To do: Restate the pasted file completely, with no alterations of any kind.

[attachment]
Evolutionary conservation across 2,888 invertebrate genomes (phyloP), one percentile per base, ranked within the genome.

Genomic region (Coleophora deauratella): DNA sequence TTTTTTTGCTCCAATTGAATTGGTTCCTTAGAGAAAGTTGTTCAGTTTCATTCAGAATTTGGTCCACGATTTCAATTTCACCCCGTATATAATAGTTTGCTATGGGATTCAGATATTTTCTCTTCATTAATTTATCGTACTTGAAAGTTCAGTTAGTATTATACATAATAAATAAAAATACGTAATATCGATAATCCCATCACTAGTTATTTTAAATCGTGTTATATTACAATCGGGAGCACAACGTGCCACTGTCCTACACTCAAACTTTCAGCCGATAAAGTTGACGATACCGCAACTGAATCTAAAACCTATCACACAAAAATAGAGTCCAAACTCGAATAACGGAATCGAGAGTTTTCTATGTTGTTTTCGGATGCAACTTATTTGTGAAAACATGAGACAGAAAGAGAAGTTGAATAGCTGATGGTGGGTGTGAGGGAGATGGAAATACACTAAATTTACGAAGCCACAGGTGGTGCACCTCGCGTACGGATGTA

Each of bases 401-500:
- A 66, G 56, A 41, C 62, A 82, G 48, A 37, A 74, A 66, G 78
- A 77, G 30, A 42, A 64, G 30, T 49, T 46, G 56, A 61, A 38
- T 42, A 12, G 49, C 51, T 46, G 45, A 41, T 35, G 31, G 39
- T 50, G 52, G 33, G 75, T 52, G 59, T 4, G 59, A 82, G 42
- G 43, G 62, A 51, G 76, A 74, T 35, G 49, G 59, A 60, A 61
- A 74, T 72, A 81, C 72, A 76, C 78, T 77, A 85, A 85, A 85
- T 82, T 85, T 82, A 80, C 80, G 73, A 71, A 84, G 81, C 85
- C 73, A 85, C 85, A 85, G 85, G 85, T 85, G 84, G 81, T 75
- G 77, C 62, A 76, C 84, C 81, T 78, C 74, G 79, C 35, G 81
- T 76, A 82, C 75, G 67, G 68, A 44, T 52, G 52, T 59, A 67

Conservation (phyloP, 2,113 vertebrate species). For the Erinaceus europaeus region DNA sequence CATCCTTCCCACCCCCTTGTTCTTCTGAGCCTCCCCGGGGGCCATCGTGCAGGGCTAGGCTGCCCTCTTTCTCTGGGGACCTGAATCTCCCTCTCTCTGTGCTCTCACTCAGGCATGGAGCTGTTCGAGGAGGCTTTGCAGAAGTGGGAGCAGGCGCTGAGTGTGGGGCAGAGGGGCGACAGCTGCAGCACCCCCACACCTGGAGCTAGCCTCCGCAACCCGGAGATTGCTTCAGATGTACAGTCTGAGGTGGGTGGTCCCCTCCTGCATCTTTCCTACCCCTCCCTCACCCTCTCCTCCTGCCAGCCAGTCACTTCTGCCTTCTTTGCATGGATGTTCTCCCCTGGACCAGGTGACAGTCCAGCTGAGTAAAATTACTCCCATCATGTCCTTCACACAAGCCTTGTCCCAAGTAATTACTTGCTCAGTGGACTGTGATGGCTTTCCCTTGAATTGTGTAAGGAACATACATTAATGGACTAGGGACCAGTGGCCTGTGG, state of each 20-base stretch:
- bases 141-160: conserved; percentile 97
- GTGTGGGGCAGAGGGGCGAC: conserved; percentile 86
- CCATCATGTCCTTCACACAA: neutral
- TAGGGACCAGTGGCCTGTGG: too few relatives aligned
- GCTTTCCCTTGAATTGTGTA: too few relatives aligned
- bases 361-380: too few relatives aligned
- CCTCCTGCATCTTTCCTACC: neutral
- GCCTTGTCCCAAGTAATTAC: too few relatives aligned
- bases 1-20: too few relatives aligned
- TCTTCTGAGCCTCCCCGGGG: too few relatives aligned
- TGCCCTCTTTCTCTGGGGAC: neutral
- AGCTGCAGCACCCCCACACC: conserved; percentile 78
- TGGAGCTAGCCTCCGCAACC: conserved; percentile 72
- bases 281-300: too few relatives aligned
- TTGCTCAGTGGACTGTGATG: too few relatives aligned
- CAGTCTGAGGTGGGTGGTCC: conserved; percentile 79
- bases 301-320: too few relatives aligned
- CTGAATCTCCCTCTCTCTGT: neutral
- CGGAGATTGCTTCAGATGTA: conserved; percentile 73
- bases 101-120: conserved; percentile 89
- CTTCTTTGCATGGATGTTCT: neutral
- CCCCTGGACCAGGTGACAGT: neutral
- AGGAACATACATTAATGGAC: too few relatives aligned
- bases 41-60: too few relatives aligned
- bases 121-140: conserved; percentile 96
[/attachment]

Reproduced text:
Evolutionary conservation across 2,888 invertebrate genomes (phyloP), one percentile per base, ranked within the genome.

Genomic region (Coleophora deauratella): DNA sequence TTTTTTTGCTCCAATTGAATTGGTTCCTTAGAGAAAGTTGTTCAGTTTCATTCAGAATTTGGTCCACGATTTCAATTTCACCCCGTATATAATAGTTTGCTATGGGATTCAGATATTTTCTCTTCATTAATTTATCGTACTTGAAAGTTCAGTTAGTATTATACATAATAAATAAAAATACGTAATATCGATAATCCCATCACTAGTTATTTTAAATCGTGTTATATTACAATCGGGAGCACAACGTGCCACTGTCCTACACTCAAACTTTCAGCCGATAAAGTTGACGATACCGCAACTGAATCTAAAACCTATCACACAAAAATAGAGTCCAAACTCGAATAACGGAATCGAGAGTTTTCTATGTTGTTTTCGGATGCAACTTATTTGTGAAAACATGAGACAGAAAGAGAAGTTGAATAGCTGATGGTGGGTGTGAGGGAGATGGAAATACACTAAATTTACGAAGCCACAGGTGGTGCACCTCGCGTACGGATGTA

Each of bases 401-500:
- A 66, G 56, A 41, C 62, A 82, G 48, A 37, A 74, A 66, G 78
- A 77, G 30, A 42, A 64, G 30, T 49, T 46, G 56, A 61, A 38
- T 42, A 12, G 49, C 51, T 46, G 45, A 41, T 35, G 31, G 39
- T 50, G 52, G 33, G 75, T 52, G 59, T 4, G 59, A 82, G 42
- G 43, G 62, A 51, G 76, A 74, T 35, G 49, G 59, A 60, A 61
- A 74, T 72, A 81, C 72, A 76, C 78, T 77, A 85, A 85, A 85
- T 82, T 85, T 82, A 80, C 80, G 73, A 71, A 84, G 81, C 85
- C 73, A 85, C 85, A 85, G 85, G 85, T 85, G 84, G 81, T 75
- G 77, C 62, A 76, C 84, C 81, T 78, C 74, G 79, C 35, G 81
- T 76, A 82, C 75, G 67, G 68, A 44, T 52, G 52, T 59, A 67

Conservation (phyloP, 2,113 vertebrate species). For the Erinaceus europaeus region DNA sequence CATCCTTCCCACCCCCTTGTTCTTCTGAGCCTCCCCGGGGGCCATCGTGCAGGGCTAGGCTGCCCTCTTTCTCTGGGGACCTGAATCTCCCTCTCTCTGTGCTCTCACTCAGGCATGGAGCTGTTCGAGGAGGCTTTGCAGAAGTGGGAGCAGGCGCTGAGTGTGGGGCAGAGGGGCGACAGCTGCAGCACCCCCACACCTGGAGCTAGCCTCCGCAACCCGGAGATTGCTTCAGATGTACAGTCTGAGGTGGGTGGTCCCCTCCTGCATCTTTCCTACCCCTCCCTCACCCTCTCCTCCTGCCAGCCAGTCACTTCTGCCTTCTTTGCATGGATGTTCTCCCCTGGACCAGGTGACAGTCCAGCTGAGTAAAATTACTCCCATCATGTCCTTCACACAAGCCTTGTCCCAAGTAATTACTTGCTCAGTGGACTGTGATGGCTTTCCCTTGAATTGTGTAAGGAACATACATTAATGGACTAGGGACCAGTGGCCTGTGG, state of each 20-base stretch:
- bases 141-160: conserved; percentile 97
- GTGTGGGGCAGAGGGGCGAC: conserved; percentile 86
- CCATCATGTCCTTCACACAA: neutral
- TAGGGACCAGTGGCCTGTGG: too few relatives aligned
- GCTTTCCCTTGAATTGTGTA: too few relatives aligned
- bases 361-380: too few relatives aligned
- CCTCCTGCATCTTTCCTACC: neutral
- GCCTTGTCCCAAGTAATTAC: too few relatives aligned
- bases 1-20: too few relatives aligned
- TCTTCTGAGCCTCCCCGGGG: too few relatives aligned
- TGCCCTCTTTCTCTGGGGAC: neutral
- AGCTGCAGCACCCCCACACC: conserved; percentile 78
- TGGAGCTAGCCTCCGCAACC: conserved; percentile 72
- bases 281-300: too few relatives aligned
- TTGCTCAGTGGACTGTGATG: too few relatives aligned
- CAGTCTGAGGTGGGTGGTCC: conserved; percentile 79
- bases 301-320: too few relatives aligned
- CTGAATCTCCCTCTCTCTGT: neutral
- CGGAGATTGCTTCAGATGTA: conserved; percentile 73
- bases 101-120: conserved; percentile 89
- CTTCTTTGCATGGATGTTCT: neutral
- CCCCTGGACCAGGTGACAGT: neutral
- AGGAACATACATTAATGGAC: too few relatives aligned
- bases 41-60: too few relatives aligned
- bases 121-140: conserved; percentile 96